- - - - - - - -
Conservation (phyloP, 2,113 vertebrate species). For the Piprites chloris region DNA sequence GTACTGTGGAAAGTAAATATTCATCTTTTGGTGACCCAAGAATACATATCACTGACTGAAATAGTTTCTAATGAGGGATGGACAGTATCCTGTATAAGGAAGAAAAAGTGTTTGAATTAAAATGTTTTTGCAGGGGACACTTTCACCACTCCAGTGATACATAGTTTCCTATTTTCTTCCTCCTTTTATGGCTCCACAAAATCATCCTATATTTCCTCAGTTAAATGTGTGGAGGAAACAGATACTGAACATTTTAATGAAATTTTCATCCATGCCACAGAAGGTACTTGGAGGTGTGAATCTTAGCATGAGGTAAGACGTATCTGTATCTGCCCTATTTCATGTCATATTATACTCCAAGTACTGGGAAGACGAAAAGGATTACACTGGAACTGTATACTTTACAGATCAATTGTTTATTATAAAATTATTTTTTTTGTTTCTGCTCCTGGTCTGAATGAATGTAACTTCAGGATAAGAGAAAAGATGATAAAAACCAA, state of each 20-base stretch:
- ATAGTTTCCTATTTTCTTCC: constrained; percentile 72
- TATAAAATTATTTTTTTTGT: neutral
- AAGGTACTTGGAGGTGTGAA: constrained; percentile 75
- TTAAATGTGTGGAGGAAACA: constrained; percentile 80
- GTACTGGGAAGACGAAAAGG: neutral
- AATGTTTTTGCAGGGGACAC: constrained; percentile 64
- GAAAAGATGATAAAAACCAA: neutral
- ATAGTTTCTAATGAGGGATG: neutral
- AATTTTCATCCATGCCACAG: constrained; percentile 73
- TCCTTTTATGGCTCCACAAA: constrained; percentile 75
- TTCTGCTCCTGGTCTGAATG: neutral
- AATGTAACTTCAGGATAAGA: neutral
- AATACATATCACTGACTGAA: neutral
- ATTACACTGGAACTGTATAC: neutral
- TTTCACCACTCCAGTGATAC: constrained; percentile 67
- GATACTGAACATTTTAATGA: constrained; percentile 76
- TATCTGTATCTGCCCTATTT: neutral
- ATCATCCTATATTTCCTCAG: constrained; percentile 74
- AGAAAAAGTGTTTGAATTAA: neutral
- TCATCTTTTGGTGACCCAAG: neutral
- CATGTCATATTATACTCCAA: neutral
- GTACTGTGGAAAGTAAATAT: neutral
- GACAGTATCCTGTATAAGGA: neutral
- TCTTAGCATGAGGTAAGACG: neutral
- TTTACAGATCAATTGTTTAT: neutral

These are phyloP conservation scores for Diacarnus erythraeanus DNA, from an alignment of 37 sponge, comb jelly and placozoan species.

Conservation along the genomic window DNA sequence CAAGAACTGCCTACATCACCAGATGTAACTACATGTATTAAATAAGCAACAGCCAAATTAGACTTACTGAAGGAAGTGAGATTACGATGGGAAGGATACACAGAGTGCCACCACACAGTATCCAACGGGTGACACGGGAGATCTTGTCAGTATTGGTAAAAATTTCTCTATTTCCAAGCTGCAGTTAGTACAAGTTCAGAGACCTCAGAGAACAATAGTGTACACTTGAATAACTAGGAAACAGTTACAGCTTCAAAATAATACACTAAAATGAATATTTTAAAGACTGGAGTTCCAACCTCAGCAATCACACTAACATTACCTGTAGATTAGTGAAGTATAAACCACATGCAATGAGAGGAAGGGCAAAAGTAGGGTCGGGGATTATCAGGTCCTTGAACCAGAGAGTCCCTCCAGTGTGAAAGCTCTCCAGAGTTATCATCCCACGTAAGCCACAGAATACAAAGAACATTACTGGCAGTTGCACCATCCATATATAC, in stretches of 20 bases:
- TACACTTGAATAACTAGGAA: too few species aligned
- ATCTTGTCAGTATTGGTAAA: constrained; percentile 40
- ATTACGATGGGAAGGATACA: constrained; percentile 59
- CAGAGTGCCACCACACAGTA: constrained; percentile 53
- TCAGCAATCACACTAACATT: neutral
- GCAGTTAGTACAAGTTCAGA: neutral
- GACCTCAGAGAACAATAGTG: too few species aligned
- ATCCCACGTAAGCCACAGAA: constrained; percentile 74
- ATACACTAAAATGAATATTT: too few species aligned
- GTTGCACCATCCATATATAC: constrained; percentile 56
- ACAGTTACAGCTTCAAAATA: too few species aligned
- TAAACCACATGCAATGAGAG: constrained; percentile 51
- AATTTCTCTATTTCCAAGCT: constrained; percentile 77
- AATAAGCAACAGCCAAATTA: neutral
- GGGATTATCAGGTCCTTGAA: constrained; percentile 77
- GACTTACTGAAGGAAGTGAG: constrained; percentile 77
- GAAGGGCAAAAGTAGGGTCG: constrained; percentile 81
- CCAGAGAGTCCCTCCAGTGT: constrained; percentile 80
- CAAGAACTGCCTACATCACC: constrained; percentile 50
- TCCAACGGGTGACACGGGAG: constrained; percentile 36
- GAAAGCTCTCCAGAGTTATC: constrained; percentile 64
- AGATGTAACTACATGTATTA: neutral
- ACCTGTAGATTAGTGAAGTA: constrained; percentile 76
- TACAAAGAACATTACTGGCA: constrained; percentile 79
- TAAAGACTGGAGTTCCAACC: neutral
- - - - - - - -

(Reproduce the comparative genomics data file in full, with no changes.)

Conservation (phyloP, 2,113 vertebrate species). For the Piprites chloris region DNA sequence GTACTGTGGAAAGTAAATATTCATCTTTTGGTGACCCAAGAATACATATCACTGACTGAAATAGTTTCTAATGAGGGATGGACAGTATCCTGTATAAGGAAGAAAAAGTGTTTGAATTAAAATGTTTTTGCAGGGGACACTTTCACCACTCCAGTGATACATAGTTTCCTATTTTCTTCCTCCTTTTATGGCTCCACAAAATCATCCTATATTTCCTCAGTTAAATGTGTGGAGGAAACAGATACTGAACATTTTAATGAAATTTTCATCCATGCCACAGAAGGTACTTGGAGGTGTGAATCTTAGCATGAGGTAAGACGTATCTGTATCTGCCCTATTTCATGTCATATTATACTCCAAGTACTGGGAAGACGAAAAGGATTACACTGGAACTGTATACTTTACAGATCAATTGTTTATTATAAAATTATTTTTTTTGTTTCTGCTCCTGGTCTGAATGAATGTAACTTCAGGATAAGAGAAAAGATGATAAAAACCAA, state of each 20-base stretch:
- ATAGTTTCCTATTTTCTTCC: constrained; percentile 72
- TATAAAATTATTTTTTTTGT: neutral
- AAGGTACTTGGAGGTGTGAA: constrained; percentile 75
- TTAAATGTGTGGAGGAAACA: constrained; percentile 80
- GTACTGGGAAGACGAAAAGG: neutral
- AATGTTTTTGCAGGGGACAC: constrained; percentile 64
- GAAAAGATGATAAAAACCAA: neutral
- ATAGTTTCTAATGAGGGATG: neutral
- AATTTTCATCCATGCCACAG: constrained; percentile 73
- TCCTTTTATGGCTCCACAAA: constrained; percentile 75
- TTCTGCTCCTGGTCTGAATG: neutral
- AATGTAACTTCAGGATAAGA: neutral
- AATACATATCACTGACTGAA: neutral
- ATTACACTGGAACTGTATAC: neutral
- TTTCACCACTCCAGTGATAC: constrained; percentile 67
- GATACTGAACATTTTAATGA: constrained; percentile 76
- TATCTGTATCTGCCCTATTT: neutral
- ATCATCCTATATTTCCTCAG: constrained; percentile 74
- AGAAAAAGTGTTTGAATTAA: neutral
- TCATCTTTTGGTGACCCAAG: neutral
- CATGTCATATTATACTCCAA: neutral
- GTACTGTGGAAAGTAAATAT: neutral
- GACAGTATCCTGTATAAGGA: neutral
- TCTTAGCATGAGGTAAGACG: neutral
- TTTACAGATCAATTGTTTAT: neutral

These are phyloP conservation scores for Diacarnus erythraeanus DNA, from an alignment of 37 sponge, comb jelly and placozoan species.

Conservation along the genomic window DNA sequence CAAGAACTGCCTACATCACCAGATGTAACTACATGTATTAAATAAGCAACAGCCAAATTAGACTTACTGAAGGAAGTGAGATTACGATGGGAAGGATACACAGAGTGCCACCACACAGTATCCAACGGGTGACACGGGAGATCTTGTCAGTATTGGTAAAAATTTCTCTATTTCCAAGCTGCAGTTAGTACAAGTTCAGAGACCTCAGAGAACAATAGTGTACACTTGAATAACTAGGAAACAGTTACAGCTTCAAAATAATACACTAAAATGAATATTTTAAAGACTGGAGTTCCAACCTCAGCAATCACACTAACATTACCTGTAGATTAGTGAAGTATAAACCACATGCAATGAGAGGAAGGGCAAAAGTAGGGTCGGGGATTATCAGGTCCTTGAACCAGAGAGTCCCTCCAGTGTGAAAGCTCTCCAGAGTTATCATCCCACGTAAGCCACAGAATACAAAGAACATTACTGGCAGTTGCACCATCCATATATAC, in stretches of 20 bases:
- TACACTTGAATAACTAGGAA: too few species aligned
- ATCTTGTCAGTATTGGTAAA: constrained; percentile 40
- ATTACGATGGGAAGGATACA: constrained; percentile 59
- CAGAGTGCCACCACACAGTA: constrained; percentile 53
- TCAGCAATCACACTAACATT: neutral
- GCAGTTAGTACAAGTTCAGA: neutral
- GACCTCAGAGAACAATAGTG: too few species aligned
- ATCCCACGTAAGCCACAGAA: constrained; percentile 74
- ATACACTAAAATGAATATTT: too few species aligned
- GTTGCACCATCCATATATAC: constrained; percentile 56
- ACAGTTACAGCTTCAAAATA: too few species aligned
- TAAACCACATGCAATGAGAG: constrained; percentile 51
- AATTTCTCTATTTCCAAGCT: constrained; percentile 77
- AATAAGCAACAGCCAAATTA: neutral
- GGGATTATCAGGTCCTTGAA: constrained; percentile 77
- GACTTACTGAAGGAAGTGAG: constrained; percentile 77
- GAAGGGCAAAAGTAGGGTCG: constrained; percentile 81
- CCAGAGAGTCCCTCCAGTGT: constrained; percentile 80
- CAAGAACTGCCTACATCACC: constrained; percentile 50
- TCCAACGGGTGACACGGGAG: constrained; percentile 36
- GAAAGCTCTCCAGAGTTATC: constrained; percentile 64
- AGATGTAACTACATGTATTA: neutral
- ACCTGTAGATTAGTGAAGTA: constrained; percentile 76
- TACAAAGAACATTACTGGCA: constrained; percentile 79
- TAAAGACTGGAGTTCCAACC: neutral